But it wasn't nice to say "mean" things about New Orleans. Yet the same amount of homes have been affected by fires in California, and now it's time to blame the home owners?

I believe anyone who lives in an area prone to high risks such as wildfire, flooding, hurricanes and so on should be able to do so -- but don't come crying to the taxpayer to bail you out when *gasp* your home is destroyed in a disaster that was bound to happen eventually simply by the nature of the area you live in.

I'm sorry for those who lost their homes in California, just as I'm sorry for those who lost theirs in New Orleans. But lets keep the same standard when it comes time to apportion blame. And let's at least wait until the flames die down.

Oh, and when is Jamie Lee Curtis going to set an example and move away from the Southern California tinderbox? Or is that just another liberal example of "do as I say"?

On another note, it's refreshing to see competent local and state governments dealing with this disaster. No one was left stranded like in New Orleans, there was plenty of supplies and shelter for refugees, and while people like Barbara Boxer were ready to blame the war in Iraq for there not being enough National Guard personnel available, it turns out that 17,000 were ready and available, but aren't needed as of yet. And the feds were there too, ready to step up when needed. (If you watch the O'Reilly video linked above, you'll see Schwarzenegger giving it to a reporter from ABC for "looking" for bad news. Classic!)

One more question: where's the international outpouring of aid and support? Ooh, that's right...no one cares when it happens to us.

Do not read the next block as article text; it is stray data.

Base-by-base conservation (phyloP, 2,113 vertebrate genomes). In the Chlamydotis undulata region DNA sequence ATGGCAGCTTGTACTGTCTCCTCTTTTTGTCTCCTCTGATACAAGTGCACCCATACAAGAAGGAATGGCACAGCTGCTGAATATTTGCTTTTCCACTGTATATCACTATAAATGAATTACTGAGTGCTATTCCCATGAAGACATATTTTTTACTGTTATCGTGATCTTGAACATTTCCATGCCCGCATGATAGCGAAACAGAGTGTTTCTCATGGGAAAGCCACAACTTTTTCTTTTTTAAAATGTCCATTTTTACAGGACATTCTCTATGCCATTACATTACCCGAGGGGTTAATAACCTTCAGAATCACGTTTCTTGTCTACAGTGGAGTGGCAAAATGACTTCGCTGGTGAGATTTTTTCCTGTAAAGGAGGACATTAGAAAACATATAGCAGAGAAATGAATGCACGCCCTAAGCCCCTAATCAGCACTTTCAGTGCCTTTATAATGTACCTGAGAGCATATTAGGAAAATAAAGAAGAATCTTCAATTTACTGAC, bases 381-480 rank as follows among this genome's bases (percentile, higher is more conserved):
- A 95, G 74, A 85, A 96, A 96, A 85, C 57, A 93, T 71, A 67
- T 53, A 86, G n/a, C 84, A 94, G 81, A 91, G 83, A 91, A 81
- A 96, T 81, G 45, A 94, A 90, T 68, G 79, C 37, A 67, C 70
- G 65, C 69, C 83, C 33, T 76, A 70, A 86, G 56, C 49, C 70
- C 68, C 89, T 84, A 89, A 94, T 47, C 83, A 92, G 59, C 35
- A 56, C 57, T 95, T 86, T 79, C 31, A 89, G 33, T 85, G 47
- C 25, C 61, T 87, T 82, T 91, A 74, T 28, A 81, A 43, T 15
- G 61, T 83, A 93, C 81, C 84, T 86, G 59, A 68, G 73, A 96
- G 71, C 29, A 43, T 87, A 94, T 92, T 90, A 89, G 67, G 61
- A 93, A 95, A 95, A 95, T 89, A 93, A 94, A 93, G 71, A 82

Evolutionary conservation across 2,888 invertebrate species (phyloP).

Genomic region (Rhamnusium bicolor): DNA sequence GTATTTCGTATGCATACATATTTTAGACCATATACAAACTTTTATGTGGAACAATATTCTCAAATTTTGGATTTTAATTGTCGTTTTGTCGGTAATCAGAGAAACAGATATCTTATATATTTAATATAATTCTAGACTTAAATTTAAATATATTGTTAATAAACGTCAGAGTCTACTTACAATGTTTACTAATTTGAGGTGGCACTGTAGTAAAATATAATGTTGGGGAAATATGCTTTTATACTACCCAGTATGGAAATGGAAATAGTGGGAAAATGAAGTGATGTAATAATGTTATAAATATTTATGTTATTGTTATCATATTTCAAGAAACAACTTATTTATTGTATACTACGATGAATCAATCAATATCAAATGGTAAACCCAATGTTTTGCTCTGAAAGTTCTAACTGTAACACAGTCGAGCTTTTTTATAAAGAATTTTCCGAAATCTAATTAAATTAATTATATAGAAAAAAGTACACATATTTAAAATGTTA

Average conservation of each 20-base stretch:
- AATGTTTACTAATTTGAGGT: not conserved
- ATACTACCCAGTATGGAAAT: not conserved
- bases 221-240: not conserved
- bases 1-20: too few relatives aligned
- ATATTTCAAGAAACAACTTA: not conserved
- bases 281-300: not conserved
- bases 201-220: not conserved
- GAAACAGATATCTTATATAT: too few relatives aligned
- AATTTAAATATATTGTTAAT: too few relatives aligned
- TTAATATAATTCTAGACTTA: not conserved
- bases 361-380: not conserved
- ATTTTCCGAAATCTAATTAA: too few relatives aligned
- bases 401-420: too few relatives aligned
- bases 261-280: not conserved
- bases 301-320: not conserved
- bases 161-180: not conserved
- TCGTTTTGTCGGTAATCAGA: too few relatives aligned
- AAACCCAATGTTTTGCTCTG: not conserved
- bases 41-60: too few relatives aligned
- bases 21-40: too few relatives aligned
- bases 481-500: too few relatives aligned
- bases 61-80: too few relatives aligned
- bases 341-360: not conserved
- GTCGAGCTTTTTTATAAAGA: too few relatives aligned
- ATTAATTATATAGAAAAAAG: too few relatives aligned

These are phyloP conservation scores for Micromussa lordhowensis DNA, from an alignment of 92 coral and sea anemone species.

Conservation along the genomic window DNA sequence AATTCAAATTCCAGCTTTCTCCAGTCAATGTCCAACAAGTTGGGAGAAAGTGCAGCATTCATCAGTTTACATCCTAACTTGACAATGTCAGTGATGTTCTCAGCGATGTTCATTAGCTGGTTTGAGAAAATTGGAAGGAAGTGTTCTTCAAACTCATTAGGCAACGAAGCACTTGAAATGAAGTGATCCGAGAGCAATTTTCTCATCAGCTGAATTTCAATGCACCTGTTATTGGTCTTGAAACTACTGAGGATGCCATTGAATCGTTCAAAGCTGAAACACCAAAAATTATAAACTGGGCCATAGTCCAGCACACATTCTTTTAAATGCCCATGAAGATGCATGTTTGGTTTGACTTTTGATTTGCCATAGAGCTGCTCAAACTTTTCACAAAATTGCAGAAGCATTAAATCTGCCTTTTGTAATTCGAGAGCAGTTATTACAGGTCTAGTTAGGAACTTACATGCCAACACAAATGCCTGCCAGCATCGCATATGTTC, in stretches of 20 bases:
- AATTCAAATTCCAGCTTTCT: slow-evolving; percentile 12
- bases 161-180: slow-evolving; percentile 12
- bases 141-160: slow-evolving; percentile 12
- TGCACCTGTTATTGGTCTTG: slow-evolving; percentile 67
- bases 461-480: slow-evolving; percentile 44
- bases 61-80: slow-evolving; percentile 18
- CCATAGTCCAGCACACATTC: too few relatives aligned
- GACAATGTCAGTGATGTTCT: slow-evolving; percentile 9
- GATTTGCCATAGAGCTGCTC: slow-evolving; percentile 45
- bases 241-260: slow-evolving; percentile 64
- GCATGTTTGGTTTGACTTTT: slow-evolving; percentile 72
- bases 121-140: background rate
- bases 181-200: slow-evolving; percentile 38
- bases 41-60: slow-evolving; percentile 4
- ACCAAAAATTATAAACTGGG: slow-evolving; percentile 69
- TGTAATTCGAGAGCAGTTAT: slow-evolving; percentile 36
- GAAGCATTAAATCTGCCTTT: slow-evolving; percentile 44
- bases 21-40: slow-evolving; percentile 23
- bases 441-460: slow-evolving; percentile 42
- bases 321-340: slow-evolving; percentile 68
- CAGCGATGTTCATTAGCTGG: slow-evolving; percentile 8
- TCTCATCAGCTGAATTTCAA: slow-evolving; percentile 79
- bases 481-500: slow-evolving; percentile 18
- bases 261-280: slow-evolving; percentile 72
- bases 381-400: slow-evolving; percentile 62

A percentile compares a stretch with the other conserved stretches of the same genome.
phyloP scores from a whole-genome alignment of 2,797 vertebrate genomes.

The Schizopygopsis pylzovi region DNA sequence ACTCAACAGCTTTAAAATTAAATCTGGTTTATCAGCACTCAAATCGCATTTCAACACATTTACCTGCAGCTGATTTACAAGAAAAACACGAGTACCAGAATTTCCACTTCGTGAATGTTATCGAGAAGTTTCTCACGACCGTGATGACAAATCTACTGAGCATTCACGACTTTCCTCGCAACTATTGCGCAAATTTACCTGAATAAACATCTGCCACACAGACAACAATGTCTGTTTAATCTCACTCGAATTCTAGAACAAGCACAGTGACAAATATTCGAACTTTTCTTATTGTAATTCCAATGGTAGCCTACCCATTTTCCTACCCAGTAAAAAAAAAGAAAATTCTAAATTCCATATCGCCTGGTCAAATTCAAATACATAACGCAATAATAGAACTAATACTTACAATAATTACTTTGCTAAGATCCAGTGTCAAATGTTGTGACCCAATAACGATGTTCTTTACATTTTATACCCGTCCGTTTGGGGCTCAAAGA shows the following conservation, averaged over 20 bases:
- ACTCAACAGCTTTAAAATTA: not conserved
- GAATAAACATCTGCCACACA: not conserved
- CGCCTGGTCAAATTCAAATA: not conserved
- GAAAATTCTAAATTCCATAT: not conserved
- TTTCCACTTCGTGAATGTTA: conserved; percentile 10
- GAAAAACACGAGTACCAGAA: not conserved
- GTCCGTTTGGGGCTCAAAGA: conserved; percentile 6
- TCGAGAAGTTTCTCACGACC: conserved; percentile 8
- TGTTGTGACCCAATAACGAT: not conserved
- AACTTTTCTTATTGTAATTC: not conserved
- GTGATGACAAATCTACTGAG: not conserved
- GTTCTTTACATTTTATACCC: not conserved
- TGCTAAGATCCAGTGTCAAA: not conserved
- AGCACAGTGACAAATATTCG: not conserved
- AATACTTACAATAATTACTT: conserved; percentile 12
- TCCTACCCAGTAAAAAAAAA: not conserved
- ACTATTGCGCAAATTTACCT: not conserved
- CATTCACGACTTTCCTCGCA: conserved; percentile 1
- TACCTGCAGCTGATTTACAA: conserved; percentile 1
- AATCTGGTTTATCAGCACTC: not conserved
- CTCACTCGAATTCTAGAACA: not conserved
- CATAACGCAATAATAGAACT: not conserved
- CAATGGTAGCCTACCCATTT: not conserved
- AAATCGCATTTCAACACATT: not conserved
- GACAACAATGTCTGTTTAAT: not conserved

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Posted by Pam Meister at 08:18 AM | Comments (4) | TrackBack (0) | Double Standards

October 04, 2007

Media Matters and the Faux Rush Controversy

Back in 2004, Byron York took a look at the origins of Media Matters for America. Since the group is currently creating a false controversy over something Rush Limbaugh supposedly said about our soldiers (one that Senate Dems have only been too happy to jump into), National Review is re-running the piece today. It's a must-read if you'd like to know more about this group and its agenda.

Oh, and you must read Ann Coulter's take on the whole thing...masterful and amusing as always.

Speaking of which, I'll be joining Andrea Shea-King on her Blogtalk Radio show tonight at 9pm Eastern to discuss it the attack on Limbaugh and its implications for free speech -- not just for conservatives, but everyone. Click here to listen, and click here to join the chat room. We hope you'll join us!